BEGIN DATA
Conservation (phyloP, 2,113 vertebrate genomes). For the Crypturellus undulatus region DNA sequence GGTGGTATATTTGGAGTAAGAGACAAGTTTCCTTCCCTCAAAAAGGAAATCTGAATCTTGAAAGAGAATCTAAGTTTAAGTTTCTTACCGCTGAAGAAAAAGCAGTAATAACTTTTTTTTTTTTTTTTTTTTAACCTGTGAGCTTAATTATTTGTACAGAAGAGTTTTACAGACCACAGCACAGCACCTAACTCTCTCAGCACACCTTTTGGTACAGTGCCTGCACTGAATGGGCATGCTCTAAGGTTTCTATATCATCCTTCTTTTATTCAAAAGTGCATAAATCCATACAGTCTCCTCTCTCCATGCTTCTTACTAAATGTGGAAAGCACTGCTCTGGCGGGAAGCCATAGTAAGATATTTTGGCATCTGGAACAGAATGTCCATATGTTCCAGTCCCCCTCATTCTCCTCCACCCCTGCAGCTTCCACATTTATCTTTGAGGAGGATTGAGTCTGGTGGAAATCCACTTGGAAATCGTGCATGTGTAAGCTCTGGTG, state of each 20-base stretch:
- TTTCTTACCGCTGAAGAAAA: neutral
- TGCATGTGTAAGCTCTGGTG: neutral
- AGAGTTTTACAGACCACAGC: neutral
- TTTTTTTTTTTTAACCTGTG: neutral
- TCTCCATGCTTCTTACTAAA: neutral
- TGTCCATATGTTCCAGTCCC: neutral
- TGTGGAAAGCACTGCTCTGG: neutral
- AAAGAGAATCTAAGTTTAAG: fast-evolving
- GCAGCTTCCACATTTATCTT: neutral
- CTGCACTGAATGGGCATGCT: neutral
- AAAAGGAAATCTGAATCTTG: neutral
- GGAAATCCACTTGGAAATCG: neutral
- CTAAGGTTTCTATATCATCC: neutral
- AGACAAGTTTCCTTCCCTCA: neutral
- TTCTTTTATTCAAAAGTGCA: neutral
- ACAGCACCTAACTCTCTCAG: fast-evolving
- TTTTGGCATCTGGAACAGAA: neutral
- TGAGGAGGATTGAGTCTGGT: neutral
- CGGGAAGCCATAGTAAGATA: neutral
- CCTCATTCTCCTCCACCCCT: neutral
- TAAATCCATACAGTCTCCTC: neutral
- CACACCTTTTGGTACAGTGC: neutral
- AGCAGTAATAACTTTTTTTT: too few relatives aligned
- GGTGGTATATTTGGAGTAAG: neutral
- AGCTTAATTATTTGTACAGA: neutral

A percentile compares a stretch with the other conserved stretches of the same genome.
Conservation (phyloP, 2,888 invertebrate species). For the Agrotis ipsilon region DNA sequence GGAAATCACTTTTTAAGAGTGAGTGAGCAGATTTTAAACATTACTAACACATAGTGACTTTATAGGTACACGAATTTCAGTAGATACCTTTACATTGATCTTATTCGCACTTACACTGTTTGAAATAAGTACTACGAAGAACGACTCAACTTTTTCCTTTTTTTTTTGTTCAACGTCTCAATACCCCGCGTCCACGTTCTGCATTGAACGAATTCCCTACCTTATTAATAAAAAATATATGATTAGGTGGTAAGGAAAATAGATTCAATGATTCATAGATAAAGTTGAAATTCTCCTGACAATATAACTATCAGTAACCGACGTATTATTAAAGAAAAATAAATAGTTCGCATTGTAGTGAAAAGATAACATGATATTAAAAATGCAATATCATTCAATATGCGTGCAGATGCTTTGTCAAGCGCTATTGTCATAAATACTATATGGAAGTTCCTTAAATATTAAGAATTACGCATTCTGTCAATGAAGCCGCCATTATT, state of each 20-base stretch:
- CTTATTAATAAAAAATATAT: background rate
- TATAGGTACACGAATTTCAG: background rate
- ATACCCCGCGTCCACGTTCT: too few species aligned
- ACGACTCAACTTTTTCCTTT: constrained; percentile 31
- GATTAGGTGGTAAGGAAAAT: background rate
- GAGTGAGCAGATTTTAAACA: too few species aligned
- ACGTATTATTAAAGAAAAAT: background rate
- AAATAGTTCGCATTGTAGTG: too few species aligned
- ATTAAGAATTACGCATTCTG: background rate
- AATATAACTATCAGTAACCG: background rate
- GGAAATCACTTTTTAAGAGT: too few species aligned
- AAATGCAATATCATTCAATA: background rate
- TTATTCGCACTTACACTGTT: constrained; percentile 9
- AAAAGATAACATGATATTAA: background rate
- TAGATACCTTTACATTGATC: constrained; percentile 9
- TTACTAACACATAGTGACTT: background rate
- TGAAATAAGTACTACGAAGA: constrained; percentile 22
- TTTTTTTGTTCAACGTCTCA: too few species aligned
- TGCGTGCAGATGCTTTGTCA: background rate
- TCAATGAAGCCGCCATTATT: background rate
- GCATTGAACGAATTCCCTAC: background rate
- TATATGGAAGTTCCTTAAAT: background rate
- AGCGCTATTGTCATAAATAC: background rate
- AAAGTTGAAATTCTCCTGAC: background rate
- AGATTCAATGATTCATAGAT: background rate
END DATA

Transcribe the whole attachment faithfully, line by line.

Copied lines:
Conservation (phyloP, 2,113 vertebrate genomes). For the Crypturellus undulatus region DNA sequence GGTGGTATATTTGGAGTAAGAGACAAGTTTCCTTCCCTCAAAAAGGAAATCTGAATCTTGAAAGAGAATCTAAGTTTAAGTTTCTTACCGCTGAAGAAAAAGCAGTAATAACTTTTTTTTTTTTTTTTTTTTAACCTGTGAGCTTAATTATTTGTACAGAAGAGTTTTACAGACCACAGCACAGCACCTAACTCTCTCAGCACACCTTTTGGTACAGTGCCTGCACTGAATGGGCATGCTCTAAGGTTTCTATATCATCCTTCTTTTATTCAAAAGTGCATAAATCCATACAGTCTCCTCTCTCCATGCTTCTTACTAAATGTGGAAAGCACTGCTCTGGCGGGAAGCCATAGTAAGATATTTTGGCATCTGGAACAGAATGTCCATATGTTCCAGTCCCCCTCATTCTCCTCCACCCCTGCAGCTTCCACATTTATCTTTGAGGAGGATTGAGTCTGGTGGAAATCCACTTGGAAATCGTGCATGTGTAAGCTCTGGTG, state of each 20-base stretch:
- TTTCTTACCGCTGAAGAAAA: neutral
- TGCATGTGTAAGCTCTGGTG: neutral
- AGAGTTTTACAGACCACAGC: neutral
- TTTTTTTTTTTTAACCTGTG: neutral
- TCTCCATGCTTCTTACTAAA: neutral
- TGTCCATATGTTCCAGTCCC: neutral
- TGTGGAAAGCACTGCTCTGG: neutral
- AAAGAGAATCTAAGTTTAAG: fast-evolving
- GCAGCTTCCACATTTATCTT: neutral
- CTGCACTGAATGGGCATGCT: neutral
- AAAAGGAAATCTGAATCTTG: neutral
- GGAAATCCACTTGGAAATCG: neutral
- CTAAGGTTTCTATATCATCC: neutral
- AGACAAGTTTCCTTCCCTCA: neutral
- TTCTTTTATTCAAAAGTGCA: neutral
- ACAGCACCTAACTCTCTCAG: fast-evolving
- TTTTGGCATCTGGAACAGAA: neutral
- TGAGGAGGATTGAGTCTGGT: neutral
- CGGGAAGCCATAGTAAGATA: neutral
- CCTCATTCTCCTCCACCCCT: neutral
- TAAATCCATACAGTCTCCTC: neutral
- CACACCTTTTGGTACAGTGC: neutral
- AGCAGTAATAACTTTTTTTT: too few relatives aligned
- GGTGGTATATTTGGAGTAAG: neutral
- AGCTTAATTATTTGTACAGA: neutral

A percentile compares a stretch with the other conserved stretches of the same genome.
Conservation (phyloP, 2,888 invertebrate species). For the Agrotis ipsilon region DNA sequence GGAAATCACTTTTTAAGAGTGAGTGAGCAGATTTTAAACATTACTAACACATAGTGACTTTATAGGTACACGAATTTCAGTAGATACCTTTACATTGATCTTATTCGCACTTACACTGTTTGAAATAAGTACTACGAAGAACGACTCAACTTTTTCCTTTTTTTTTTGTTCAACGTCTCAATACCCCGCGTCCACGTTCTGCATTGAACGAATTCCCTACCTTATTAATAAAAAATATATGATTAGGTGGTAAGGAAAATAGATTCAATGATTCATAGATAAAGTTGAAATTCTCCTGACAATATAACTATCAGTAACCGACGTATTATTAAAGAAAAATAAATAGTTCGCATTGTAGTGAAAAGATAACATGATATTAAAAATGCAATATCATTCAATATGCGTGCAGATGCTTTGTCAAGCGCTATTGTCATAAATACTATATGGAAGTTCCTTAAATATTAAGAATTACGCATTCTGTCAATGAAGCCGCCATTATT, state of each 20-base stretch:
- CTTATTAATAAAAAATATAT: background rate
- TATAGGTACACGAATTTCAG: background rate
- ATACCCCGCGTCCACGTTCT: too few species aligned
- ACGACTCAACTTTTTCCTTT: constrained; percentile 31
- GATTAGGTGGTAAGGAAAAT: background rate
- GAGTGAGCAGATTTTAAACA: too few species aligned
- ACGTATTATTAAAGAAAAAT: background rate
- AAATAGTTCGCATTGTAGTG: too few species aligned
- ATTAAGAATTACGCATTCTG: background rate
- AATATAACTATCAGTAACCG: background rate
- GGAAATCACTTTTTAAGAGT: too few species aligned
- AAATGCAATATCATTCAATA: background rate
- TTATTCGCACTTACACTGTT: constrained; percentile 9
- AAAAGATAACATGATATTAA: background rate
- TAGATACCTTTACATTGATC: constrained; percentile 9
- TTACTAACACATAGTGACTT: background rate
- TGAAATAAGTACTACGAAGA: constrained; percentile 22
- TTTTTTTGTTCAACGTCTCA: too few species aligned
- TGCGTGCAGATGCTTTGTCA: background rate
- TCAATGAAGCCGCCATTATT: background rate
- GCATTGAACGAATTCCCTAC: background rate
- TATATGGAAGTTCCTTAAAT: background rate
- AGCGCTATTGTCATAAATAC: background rate
- AAAGTTGAAATTCTCCTGAC: background rate
- AGATTCAATGATTCATAGAT: background rate